Strikes galore


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There were strikes galore in both the public and private sectors at the beginning of 2003 as inflation took a bite.

Inflation which was to become the nation’s biggest enemy stood at 269 percent at the time, but went on to reach millions five years later forcing the government to stop counting.

Teachers went on strike demanding salaries to be increased from Z$60 000 to Z$268 000.

Power utility employees wanted a 50 percent increase across the board.

Air Zimbabwe engineers were granted a 300 percent hike. The government had every reason to concede because it was paying South African engineers US$55 an hour to replace Zimbabwean workers.

Standard Bank employees demanded a 65 percent increase.

Most multinational companies were now adjusting their salaries every quarter.

 

Full cable:

 

Viewing cable 03HARARE1009, Labor Strike Updates

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Reference ID

Created

Classification

Origin

03HARARE1009

2003-05-22 09:54

UNCLASSIFIED

Embassy Harare

This record is a partial extract of the original cable. The full text of the original cable is not available.

UNCLAS HARARE 001009

 

SIPDIS

 

STATE FOR AF/S

NSC FOR SENIOR AFRICA DIRECTOR JFRAZER

USDOC FOR 2037 DIEMOND

PASS USTR ROSA WHITAKER

TREASURY FOR ED BARBER AND CWILKENSON

DEPARTMENT PASS USAID FOR MAJORIE COPSON

 

E.O. 12958: N/A

TAGS: ELAB ECON PGOV ZI

SUBJECT: Labor Strike Updates

 

Ref: Harare 135

 

¶1. Summary: Public and private sector strikes are on the

rise. Given the state of this free-falling economy,

however, it is doubtful many workers will come out ahead.

End Summary.

 

¶2. Public school teachers recently lost a court ruling and,

on instruction from the Zimbabwe Teachers’ Association

(ZIMTA), are returning to work. They had been striking

since May 8, demanding a salary increase from Z$ 60,000 (US$

29) to Z$ 268,000 (US$ 128)/month. Workers at electricity

parastatal ZESA began striking on May 20, asking for 50

percent across-the-board increases. The GOZ recently met

most demands of striking Air Zimbabwe engineers, boasting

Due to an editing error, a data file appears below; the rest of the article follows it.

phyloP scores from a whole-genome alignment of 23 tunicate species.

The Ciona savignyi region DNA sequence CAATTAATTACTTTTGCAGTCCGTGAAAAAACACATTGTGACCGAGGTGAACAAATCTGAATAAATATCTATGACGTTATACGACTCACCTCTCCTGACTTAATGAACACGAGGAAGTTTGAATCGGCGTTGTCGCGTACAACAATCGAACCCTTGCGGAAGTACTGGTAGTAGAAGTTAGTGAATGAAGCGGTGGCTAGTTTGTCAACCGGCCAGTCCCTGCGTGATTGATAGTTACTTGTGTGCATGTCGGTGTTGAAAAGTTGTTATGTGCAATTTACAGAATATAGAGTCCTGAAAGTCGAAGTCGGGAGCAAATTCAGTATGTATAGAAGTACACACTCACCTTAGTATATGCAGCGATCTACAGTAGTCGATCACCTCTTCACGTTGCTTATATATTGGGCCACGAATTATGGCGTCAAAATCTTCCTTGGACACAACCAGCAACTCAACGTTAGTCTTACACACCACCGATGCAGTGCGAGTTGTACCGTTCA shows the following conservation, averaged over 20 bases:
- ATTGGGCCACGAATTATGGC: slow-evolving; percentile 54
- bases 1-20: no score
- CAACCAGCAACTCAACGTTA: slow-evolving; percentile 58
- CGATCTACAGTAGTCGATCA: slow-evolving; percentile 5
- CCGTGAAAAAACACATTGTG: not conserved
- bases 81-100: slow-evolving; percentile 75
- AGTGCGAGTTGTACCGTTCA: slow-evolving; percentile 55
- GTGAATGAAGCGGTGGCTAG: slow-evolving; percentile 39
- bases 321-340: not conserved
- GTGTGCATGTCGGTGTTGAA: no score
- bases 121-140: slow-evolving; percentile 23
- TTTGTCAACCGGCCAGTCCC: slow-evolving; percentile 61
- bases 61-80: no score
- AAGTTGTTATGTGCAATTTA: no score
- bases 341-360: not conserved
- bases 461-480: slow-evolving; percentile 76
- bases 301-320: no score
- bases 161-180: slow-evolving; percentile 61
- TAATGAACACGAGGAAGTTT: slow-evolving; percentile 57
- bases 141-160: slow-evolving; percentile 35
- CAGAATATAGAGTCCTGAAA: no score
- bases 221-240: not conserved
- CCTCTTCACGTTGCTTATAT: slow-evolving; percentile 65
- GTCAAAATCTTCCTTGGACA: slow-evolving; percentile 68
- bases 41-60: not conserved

salaries about 300 percent to as high as Z$ 430,000 (US$

205)/month (ref).

 

¶3. There have also been assorted cases of private sector

labor unrest. Most recently workers at Standard Bank

Zimbabwe have threatened to strike if management does not

meet demands for a 65 percent cost-of-living adjustment.

Many security companies, who generally pay guards less than

US$ 10/month, are also facing strikes.   Most multinationals

we speak with now readjust worker salaries each quarter.

 

Comment

——-

¶4. With inflation raging at 269 percent and the Zimdollar

having lost 84 percent of its value in a year, workers are

fighting a losing battle. The GOZ considers indexing

salaries to hard currency or inflation a taboo topic. In

U.S. dollar terms, salaries of the highest paid AirZim

engineers have already shrunk from $ 289 to 205 since the

GOZ caved in to union demands in January. By the end of

2003, the engineers may be earning less than before the

strike began. Still, given the plight of the Zimbabwean

worker, we expect growing numbers of public and private

sector strikes.

 

¶5. The AirZim strike shows that the GOZ will meet worker

demands when it makes financial sense. AirZim was paying

South African engineers US$ 55/hour to replace Zimbabwean

workers, so the GOZ had every reason to settle with workers

for any price in its monopoly-money currency. Given the

sensitivity of electricity parastatal ZESA, local sources

believe chances are good the GOZ will cede to demands. On

the other hand, since the GOZ considers many teachers

staunch Movement for Democratic Change (MDC) supporters,

labor sources believe the teachers will have more of an

uphill climb.

 

Whitehead

 

(7 VIEWS)

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Charles Rukuni
The Insider is a political and business bulletin about Zimbabwe, edited by Charles Rukuni. Founded in 1990, it was a printed 12-page subscription only newsletter until 2003 when Zimbabwe's hyper-inflation made it impossible to continue printing.

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